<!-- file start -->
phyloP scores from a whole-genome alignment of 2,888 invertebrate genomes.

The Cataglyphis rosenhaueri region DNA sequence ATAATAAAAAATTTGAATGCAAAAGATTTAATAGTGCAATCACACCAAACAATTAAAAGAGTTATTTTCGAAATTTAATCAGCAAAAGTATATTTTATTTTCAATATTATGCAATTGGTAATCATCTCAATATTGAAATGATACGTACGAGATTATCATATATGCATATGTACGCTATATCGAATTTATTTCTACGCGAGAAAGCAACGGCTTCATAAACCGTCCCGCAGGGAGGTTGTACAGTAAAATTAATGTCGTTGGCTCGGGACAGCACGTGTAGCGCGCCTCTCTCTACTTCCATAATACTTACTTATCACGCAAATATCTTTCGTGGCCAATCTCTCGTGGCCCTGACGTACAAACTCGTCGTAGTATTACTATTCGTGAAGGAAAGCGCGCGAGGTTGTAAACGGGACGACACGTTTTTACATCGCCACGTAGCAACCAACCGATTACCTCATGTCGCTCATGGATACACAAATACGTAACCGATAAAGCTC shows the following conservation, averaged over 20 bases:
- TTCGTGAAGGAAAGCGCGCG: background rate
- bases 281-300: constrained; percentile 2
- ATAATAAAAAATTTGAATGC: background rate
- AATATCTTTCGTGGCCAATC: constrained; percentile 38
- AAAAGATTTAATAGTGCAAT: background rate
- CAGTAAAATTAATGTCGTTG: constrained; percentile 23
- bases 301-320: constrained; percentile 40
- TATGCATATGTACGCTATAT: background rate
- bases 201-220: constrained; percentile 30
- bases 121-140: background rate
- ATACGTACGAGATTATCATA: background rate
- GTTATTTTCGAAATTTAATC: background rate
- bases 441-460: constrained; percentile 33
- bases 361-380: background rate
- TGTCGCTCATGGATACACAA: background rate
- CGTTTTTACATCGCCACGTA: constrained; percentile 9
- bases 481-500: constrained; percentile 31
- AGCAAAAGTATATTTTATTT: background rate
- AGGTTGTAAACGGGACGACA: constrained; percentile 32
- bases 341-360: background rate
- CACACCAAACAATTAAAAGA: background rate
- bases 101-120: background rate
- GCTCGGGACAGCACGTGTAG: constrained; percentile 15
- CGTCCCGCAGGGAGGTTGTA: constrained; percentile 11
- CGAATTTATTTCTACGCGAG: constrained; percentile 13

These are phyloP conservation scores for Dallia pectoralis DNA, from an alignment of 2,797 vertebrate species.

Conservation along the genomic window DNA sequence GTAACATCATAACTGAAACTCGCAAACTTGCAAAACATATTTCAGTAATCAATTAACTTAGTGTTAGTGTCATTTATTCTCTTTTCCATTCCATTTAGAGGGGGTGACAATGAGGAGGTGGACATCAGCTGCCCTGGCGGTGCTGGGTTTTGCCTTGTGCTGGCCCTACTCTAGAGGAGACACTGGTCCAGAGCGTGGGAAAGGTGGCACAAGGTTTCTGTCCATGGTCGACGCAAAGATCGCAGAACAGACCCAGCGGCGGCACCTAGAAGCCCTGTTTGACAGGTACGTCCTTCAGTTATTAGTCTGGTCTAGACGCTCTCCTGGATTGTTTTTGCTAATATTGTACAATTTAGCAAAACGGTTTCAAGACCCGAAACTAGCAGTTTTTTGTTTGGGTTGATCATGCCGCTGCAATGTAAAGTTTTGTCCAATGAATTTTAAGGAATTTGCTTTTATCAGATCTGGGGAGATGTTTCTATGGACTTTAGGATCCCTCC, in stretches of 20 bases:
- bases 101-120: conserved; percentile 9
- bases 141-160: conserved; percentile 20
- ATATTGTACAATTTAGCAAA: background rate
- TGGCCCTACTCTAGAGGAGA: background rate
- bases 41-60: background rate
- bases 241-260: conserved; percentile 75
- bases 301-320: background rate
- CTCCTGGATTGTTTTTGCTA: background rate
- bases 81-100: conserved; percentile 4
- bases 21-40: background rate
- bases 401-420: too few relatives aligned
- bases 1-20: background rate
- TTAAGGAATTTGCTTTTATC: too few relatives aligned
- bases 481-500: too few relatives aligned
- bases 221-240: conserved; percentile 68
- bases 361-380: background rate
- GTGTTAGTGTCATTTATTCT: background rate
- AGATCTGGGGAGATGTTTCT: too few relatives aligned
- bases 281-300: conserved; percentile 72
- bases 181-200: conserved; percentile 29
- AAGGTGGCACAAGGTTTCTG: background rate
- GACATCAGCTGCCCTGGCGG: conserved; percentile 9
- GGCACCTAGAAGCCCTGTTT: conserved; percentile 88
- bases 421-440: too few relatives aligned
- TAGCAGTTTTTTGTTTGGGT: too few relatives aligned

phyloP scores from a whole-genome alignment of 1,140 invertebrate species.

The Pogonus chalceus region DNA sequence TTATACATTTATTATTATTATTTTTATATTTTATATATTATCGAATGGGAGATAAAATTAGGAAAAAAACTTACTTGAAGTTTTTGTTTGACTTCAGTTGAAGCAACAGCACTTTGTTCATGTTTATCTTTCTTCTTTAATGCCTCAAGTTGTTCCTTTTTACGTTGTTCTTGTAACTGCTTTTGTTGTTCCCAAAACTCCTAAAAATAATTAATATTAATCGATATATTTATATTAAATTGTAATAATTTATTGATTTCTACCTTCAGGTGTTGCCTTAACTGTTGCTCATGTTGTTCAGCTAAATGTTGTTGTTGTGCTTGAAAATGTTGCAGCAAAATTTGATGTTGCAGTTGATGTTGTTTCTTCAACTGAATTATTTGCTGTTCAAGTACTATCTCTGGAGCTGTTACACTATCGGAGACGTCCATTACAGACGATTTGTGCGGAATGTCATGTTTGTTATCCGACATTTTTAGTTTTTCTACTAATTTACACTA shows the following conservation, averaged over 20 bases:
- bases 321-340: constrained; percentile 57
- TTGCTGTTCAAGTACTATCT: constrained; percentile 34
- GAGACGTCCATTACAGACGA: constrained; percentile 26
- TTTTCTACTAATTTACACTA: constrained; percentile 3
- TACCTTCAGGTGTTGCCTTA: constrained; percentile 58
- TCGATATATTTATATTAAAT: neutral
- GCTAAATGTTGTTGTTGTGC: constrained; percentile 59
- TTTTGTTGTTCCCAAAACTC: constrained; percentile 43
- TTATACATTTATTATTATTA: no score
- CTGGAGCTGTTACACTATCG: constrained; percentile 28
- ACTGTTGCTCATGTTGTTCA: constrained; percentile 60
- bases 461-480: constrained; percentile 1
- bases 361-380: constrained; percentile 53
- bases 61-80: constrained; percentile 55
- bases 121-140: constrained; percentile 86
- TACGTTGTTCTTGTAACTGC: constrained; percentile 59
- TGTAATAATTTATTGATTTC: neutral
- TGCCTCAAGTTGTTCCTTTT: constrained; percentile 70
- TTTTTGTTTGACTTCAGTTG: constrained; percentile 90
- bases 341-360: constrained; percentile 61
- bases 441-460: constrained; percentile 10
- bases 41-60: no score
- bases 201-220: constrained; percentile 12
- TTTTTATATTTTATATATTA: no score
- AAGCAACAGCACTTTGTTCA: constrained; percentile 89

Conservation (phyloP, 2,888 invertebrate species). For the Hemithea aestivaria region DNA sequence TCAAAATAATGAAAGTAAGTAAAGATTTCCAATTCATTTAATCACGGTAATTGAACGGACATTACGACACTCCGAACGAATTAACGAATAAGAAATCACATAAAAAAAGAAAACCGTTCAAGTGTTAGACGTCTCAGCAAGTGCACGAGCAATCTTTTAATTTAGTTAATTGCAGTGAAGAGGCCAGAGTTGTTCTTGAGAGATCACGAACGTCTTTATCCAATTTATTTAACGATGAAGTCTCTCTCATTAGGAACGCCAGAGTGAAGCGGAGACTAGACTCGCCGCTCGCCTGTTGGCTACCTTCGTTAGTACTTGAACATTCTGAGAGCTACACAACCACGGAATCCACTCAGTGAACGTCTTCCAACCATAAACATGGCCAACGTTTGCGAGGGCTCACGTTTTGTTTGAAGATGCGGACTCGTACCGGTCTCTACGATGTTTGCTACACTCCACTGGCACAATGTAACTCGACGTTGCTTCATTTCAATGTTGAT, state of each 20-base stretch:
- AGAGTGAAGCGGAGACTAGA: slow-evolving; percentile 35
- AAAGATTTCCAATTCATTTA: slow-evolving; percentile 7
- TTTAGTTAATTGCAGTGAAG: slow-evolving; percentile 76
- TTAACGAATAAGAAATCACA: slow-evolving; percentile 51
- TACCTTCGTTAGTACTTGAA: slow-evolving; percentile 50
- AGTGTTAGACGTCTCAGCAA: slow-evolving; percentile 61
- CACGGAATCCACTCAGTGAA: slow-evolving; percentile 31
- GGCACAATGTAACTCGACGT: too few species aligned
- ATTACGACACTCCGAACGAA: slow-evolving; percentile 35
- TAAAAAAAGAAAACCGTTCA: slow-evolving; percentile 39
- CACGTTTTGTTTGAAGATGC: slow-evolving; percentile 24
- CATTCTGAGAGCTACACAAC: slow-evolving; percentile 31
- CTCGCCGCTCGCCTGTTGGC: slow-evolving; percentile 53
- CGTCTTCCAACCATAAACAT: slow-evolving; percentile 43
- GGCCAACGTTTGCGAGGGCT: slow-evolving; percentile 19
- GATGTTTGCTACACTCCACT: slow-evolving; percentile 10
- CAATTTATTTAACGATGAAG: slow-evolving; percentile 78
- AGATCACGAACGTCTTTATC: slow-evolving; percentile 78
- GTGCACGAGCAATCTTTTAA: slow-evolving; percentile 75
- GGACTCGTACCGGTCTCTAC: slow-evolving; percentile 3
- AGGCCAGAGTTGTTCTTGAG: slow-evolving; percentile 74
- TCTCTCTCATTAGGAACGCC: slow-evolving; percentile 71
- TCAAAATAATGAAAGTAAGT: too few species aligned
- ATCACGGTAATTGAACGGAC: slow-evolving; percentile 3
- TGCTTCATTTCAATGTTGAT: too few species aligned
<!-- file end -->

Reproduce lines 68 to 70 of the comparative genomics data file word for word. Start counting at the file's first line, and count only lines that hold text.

- bases 461-480: constrained; percentile 1
- bases 361-380: constrained; percentile 53
- bases 61-80: constrained; percentile 55